Radio reporter killed; Hornet on the case

A Man of Many Words,” July 7, 1946

This unusual 70-year-old episode of The Green Hornet begins with a heroic  (or foolhardy?) journalist defying death threats — but he’s a radio columnist, not one of the series’ usual newspaper reporters. In the 1940s, radio news reports had grown in importance to a nation following developments in World War II, but the broadcast journalist was still not as common a character in radio dramatic series as the newspaper reporter.

The Green Hornet, a costumed-hero adventure series aimed at a teen or young-adult audience,  had plenty of journalists.  The Hornet was a young newspaper publisher, frustrated by racketeers and corrupt politicians who stayed out of the reach of the law. By pretending to be a masked criminal himself, he could bring them to justice in other ways. 

Like Superman’s Daily Planet, the Hornet’s Daily Sentinel was the perfect place to learn about the life of the city. Its reporters, photographers, editors, and the publisher’s secretary, appeared regularly in Hornet stories — for the most part unaware their boss was the man behind the mask and the Hornet’s non-lethal gas gun.

In this episode there are newsroom scenes and some banter between newspaper publisher Britt Reid and reporter Michael Axford, about radio-newspaper competition.

Axford is not the Sentinel’s sharpest reporter; he’s a former cop appointed to his position by Reid’s father, owner of the paper, to double as Reid’s bodyguard. In the Hornet stories he also doubled as comic-relief, a stereotypical ethnic caricature — the “dumb Irish flatfoot” who never figured out the Hornet’s identity.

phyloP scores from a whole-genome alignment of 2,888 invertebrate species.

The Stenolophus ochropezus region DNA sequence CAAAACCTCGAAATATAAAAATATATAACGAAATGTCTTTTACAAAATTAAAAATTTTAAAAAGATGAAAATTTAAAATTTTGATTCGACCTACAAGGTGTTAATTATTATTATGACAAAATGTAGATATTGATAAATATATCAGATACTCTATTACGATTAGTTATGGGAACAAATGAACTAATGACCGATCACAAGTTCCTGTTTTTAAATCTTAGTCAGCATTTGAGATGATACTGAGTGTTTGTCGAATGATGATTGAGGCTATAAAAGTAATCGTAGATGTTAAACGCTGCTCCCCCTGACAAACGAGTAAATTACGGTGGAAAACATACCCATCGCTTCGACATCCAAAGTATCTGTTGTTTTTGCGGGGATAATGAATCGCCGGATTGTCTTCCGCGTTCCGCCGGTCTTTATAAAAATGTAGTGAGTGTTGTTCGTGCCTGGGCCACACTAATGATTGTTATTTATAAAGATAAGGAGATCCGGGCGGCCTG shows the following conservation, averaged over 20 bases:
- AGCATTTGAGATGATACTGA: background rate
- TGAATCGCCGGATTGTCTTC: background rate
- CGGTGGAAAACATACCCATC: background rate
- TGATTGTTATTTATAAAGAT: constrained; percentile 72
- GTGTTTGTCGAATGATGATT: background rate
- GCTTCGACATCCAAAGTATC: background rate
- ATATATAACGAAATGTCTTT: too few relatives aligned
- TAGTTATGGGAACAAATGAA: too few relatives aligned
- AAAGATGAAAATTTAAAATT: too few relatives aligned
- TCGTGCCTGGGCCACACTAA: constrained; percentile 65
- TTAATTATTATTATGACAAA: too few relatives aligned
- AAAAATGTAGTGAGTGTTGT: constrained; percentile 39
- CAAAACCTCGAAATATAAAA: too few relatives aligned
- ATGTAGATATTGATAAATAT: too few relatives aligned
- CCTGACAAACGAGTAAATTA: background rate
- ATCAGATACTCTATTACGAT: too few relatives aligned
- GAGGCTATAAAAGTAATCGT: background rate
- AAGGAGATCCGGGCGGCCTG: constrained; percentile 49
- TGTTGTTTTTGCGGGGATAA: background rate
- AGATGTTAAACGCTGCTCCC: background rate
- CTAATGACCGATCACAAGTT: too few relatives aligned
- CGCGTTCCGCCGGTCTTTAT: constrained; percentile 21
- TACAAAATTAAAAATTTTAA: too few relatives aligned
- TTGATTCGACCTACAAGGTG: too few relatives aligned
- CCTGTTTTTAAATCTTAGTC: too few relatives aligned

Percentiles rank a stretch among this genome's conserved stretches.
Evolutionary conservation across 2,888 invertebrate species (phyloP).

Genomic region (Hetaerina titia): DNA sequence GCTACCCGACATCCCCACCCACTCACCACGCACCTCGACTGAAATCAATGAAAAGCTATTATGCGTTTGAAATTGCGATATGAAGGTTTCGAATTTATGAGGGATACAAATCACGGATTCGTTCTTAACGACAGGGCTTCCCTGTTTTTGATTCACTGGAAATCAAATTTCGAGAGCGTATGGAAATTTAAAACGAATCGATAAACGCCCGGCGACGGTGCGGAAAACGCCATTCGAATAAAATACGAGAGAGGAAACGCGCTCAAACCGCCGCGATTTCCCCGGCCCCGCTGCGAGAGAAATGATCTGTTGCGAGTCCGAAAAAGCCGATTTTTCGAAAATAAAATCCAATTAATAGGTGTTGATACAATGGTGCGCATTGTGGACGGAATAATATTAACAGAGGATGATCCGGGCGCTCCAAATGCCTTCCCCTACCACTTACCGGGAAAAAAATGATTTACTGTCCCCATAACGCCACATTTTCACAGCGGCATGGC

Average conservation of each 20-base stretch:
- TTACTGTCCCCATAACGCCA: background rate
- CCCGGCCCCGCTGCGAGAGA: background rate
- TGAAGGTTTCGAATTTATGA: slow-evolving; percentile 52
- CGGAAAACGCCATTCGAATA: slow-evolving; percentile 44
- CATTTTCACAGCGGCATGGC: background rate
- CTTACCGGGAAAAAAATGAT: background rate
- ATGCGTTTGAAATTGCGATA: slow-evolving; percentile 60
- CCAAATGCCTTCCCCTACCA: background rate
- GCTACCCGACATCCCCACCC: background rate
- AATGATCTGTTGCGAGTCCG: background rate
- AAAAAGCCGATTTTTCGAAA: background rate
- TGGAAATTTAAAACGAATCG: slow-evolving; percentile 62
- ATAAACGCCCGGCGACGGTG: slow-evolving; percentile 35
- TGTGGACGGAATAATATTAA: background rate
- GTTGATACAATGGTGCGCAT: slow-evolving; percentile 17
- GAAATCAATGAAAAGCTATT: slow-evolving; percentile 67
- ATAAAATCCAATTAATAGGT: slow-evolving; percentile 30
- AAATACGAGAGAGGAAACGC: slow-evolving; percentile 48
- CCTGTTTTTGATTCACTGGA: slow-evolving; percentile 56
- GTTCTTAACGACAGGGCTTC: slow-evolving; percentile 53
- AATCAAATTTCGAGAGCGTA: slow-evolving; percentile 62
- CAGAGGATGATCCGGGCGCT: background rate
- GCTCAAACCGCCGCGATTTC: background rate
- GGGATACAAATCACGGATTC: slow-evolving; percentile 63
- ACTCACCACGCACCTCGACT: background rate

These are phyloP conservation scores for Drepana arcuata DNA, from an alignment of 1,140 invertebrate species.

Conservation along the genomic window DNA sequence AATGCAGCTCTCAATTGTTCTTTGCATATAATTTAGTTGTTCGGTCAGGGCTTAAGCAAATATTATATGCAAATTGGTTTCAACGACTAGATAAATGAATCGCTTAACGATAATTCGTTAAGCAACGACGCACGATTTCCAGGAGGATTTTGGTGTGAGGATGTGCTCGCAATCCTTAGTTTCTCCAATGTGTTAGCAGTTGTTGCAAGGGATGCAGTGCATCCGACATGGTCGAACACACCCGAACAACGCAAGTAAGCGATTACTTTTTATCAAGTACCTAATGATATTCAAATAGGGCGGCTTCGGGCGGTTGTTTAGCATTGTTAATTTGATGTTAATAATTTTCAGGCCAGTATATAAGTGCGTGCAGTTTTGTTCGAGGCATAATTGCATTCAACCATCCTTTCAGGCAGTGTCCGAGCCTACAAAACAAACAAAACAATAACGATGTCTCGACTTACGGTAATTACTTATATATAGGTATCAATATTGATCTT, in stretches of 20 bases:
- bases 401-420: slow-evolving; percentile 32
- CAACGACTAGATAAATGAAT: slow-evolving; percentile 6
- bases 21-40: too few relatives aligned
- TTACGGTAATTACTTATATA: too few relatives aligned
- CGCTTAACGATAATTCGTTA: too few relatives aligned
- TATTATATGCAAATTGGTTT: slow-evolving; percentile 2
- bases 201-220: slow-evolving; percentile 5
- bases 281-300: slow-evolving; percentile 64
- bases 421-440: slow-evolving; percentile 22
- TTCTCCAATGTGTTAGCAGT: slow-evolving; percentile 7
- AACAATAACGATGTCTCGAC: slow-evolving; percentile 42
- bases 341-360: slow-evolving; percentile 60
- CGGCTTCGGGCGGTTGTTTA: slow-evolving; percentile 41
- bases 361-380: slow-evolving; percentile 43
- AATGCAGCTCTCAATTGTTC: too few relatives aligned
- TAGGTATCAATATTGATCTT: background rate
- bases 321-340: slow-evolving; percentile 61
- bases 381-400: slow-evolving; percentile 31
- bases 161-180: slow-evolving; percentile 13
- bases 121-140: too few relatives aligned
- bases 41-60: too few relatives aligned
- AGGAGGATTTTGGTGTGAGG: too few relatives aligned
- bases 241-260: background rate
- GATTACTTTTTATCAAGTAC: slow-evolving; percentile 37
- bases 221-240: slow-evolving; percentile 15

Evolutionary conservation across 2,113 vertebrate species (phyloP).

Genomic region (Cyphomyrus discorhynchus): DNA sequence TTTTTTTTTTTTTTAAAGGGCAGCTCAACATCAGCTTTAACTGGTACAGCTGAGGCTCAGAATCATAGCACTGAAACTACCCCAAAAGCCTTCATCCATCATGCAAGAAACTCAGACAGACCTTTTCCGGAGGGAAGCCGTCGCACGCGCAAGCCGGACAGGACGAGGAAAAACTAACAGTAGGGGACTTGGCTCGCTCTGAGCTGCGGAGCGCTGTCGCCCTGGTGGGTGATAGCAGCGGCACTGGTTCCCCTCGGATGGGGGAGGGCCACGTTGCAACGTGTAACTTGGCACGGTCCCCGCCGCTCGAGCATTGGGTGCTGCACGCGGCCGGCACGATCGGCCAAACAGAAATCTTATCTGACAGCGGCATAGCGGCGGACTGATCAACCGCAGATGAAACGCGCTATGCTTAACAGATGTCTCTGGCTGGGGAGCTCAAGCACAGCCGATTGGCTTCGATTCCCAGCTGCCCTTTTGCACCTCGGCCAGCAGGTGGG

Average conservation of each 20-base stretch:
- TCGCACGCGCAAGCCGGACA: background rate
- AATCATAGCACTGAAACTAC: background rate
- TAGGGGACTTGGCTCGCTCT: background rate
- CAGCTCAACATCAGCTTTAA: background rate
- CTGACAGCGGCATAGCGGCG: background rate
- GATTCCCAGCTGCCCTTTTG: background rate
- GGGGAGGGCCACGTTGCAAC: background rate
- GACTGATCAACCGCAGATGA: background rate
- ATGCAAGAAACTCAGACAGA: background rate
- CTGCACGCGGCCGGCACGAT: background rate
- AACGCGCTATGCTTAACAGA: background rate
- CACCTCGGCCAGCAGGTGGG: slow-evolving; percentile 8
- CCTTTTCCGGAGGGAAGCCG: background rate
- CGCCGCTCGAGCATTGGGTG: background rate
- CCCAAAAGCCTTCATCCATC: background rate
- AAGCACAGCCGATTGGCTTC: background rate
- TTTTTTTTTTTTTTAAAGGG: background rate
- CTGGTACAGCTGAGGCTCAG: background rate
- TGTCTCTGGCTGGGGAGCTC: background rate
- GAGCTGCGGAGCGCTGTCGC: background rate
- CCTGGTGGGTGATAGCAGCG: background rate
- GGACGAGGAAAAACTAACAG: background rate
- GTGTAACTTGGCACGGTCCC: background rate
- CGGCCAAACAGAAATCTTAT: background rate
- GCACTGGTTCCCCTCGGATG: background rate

Of course, Reid ends up going after murderous racketeers as the Green Hornet, with the help of Kato, his valet (and brilliant inventor, and driver), and their super-fast Black Beauty getaway car.  

The criminal enterprise in question is a postwar anomaly, a black-market in meat. Was this really an issue in 1946? Or was this script originally developed when wartime rationing and shortages were common? At first I suspected the latter, but a little online research in newspaper archives and history sites shows that meat shortages were, indeed, making headlines in 1946.

Incidentally,  the “Man of Many Words” of the episode title is not the radio commentator or anyone on the Sentinel staff,  but the racket boss — a corpulent sesquipidelian with echoes of Sydney Greenstreet’s character in the 1941 movie “The Maltese Falcon.” (It may be just a coincidence,  but a similarly Greenstreet-like criminal mastermind was featured in the “Adventures of Superman” radio series story “Atom Man in Metropolis” the previous year.) 

The Internet Archive provided the MP3 file. Hornet episodes are also available on high-quality CDs from Radio Spirits.

For more about the series, see my Green Hornet page.

(Technical note: This post was begun with the Chrome browser on an Android phone, then updated with a new version of the WordPress Android app. In addition to getting a new episode onto the site before a classroom discussion next week, I was testing the coding of MP3 streaming and download links, and  determining whether repeated edits were saved properly. The App was much more reliable than the phone-browser rendition of the website editor, in both HTML and visual-editing modes.)

About Bob Stepno

mild-mannered reporter who found computers & the Web in grad school in the 1980s (Wesleyan) and '90s (UNC); taught journalism, media studies, Web production; retired to write, make music, photograph sunsets & walks in the woods.
This entry was posted in 1940s, adventure, GreenHornet, radio. Bookmark the permalink.

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